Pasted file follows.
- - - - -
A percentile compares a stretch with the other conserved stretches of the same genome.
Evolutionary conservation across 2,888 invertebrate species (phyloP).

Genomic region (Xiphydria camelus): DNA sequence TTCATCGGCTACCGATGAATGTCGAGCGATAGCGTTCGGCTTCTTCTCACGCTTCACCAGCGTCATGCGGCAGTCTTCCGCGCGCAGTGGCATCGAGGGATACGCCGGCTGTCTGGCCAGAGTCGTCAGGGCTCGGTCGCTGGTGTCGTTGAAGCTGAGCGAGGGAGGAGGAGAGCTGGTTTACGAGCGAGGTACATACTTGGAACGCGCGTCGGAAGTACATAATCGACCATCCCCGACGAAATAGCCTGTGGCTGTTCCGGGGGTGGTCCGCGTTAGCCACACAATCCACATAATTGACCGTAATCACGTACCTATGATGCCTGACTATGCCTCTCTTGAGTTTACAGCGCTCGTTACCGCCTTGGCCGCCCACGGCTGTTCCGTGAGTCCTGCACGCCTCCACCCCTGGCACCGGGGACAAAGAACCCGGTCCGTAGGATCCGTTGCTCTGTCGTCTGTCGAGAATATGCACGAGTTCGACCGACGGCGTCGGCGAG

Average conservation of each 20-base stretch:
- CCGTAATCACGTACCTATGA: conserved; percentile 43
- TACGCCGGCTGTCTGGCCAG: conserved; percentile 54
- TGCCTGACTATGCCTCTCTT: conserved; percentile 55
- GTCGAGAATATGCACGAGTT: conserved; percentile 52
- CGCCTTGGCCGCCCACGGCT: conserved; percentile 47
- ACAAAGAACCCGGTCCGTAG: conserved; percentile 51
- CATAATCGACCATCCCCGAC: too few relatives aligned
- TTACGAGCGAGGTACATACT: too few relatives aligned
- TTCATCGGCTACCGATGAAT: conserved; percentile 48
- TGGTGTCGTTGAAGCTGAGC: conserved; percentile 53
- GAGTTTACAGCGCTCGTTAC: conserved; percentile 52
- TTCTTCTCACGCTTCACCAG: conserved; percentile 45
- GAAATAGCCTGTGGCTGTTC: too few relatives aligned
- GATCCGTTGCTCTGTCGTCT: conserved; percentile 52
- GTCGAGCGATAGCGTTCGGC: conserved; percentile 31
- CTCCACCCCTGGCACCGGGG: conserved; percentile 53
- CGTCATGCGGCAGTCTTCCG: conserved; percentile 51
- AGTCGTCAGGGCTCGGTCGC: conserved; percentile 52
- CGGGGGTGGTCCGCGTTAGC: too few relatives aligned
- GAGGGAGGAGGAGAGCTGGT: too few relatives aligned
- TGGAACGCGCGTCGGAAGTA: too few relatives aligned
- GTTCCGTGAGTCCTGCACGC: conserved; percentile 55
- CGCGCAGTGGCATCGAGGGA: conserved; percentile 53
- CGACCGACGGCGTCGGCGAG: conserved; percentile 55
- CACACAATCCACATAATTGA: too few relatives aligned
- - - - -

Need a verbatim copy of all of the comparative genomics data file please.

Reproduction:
A percentile compares a stretch with the other conserved stretches of the same genome.
Evolutionary conservation across 2,888 invertebrate species (phyloP).

Genomic region (Xiphydria camelus): DNA sequence TTCATCGGCTACCGATGAATGTCGAGCGATAGCGTTCGGCTTCTTCTCACGCTTCACCAGCGTCATGCGGCAGTCTTCCGCGCGCAGTGGCATCGAGGGATACGCCGGCTGTCTGGCCAGAGTCGTCAGGGCTCGGTCGCTGGTGTCGTTGAAGCTGAGCGAGGGAGGAGGAGAGCTGGTTTACGAGCGAGGTACATACTTGGAACGCGCGTCGGAAGTACATAATCGACCATCCCCGACGAAATAGCCTGTGGCTGTTCCGGGGGTGGTCCGCGTTAGCCACACAATCCACATAATTGACCGTAATCACGTACCTATGATGCCTGACTATGCCTCTCTTGAGTTTACAGCGCTCGTTACCGCCTTGGCCGCCCACGGCTGTTCCGTGAGTCCTGCACGCCTCCACCCCTGGCACCGGGGACAAAGAACCCGGTCCGTAGGATCCGTTGCTCTGTCGTCTGTCGAGAATATGCACGAGTTCGACCGACGGCGTCGGCGAG

Average conservation of each 20-base stretch:
- CCGTAATCACGTACCTATGA: conserved; percentile 43
- TACGCCGGCTGTCTGGCCAG: conserved; percentile 54
- TGCCTGACTATGCCTCTCTT: conserved; percentile 55
- GTCGAGAATATGCACGAGTT: conserved; percentile 52
- CGCCTTGGCCGCCCACGGCT: conserved; percentile 47
- ACAAAGAACCCGGTCCGTAG: conserved; percentile 51
- CATAATCGACCATCCCCGAC: too few relatives aligned
- TTACGAGCGAGGTACATACT: too few relatives aligned
- TTCATCGGCTACCGATGAAT: conserved; percentile 48
- TGGTGTCGTTGAAGCTGAGC: conserved; percentile 53
- GAGTTTACAGCGCTCGTTAC: conserved; percentile 52
- TTCTTCTCACGCTTCACCAG: conserved; percentile 45
- GAAATAGCCTGTGGCTGTTC: too few relatives aligned
- GATCCGTTGCTCTGTCGTCT: conserved; percentile 52
- GTCGAGCGATAGCGTTCGGC: conserved; percentile 31
- CTCCACCCCTGGCACCGGGG: conserved; percentile 53
- CGTCATGCGGCAGTCTTCCG: conserved; percentile 51
- AGTCGTCAGGGCTCGGTCGC: conserved; percentile 52
- CGGGGGTGGTCCGCGTTAGC: too few relatives aligned
- GAGGGAGGAGGAGAGCTGGT: too few relatives aligned
- TGGAACGCGCGTCGGAAGTA: too few relatives aligned
- GTTCCGTGAGTCCTGCACGC: conserved; percentile 55
- CGCGCAGTGGCATCGAGGGA: conserved; percentile 53
- CGACCGACGGCGTCGGCGAG: conserved; percentile 55
- CACACAATCCACATAATTGA: too few relatives aligned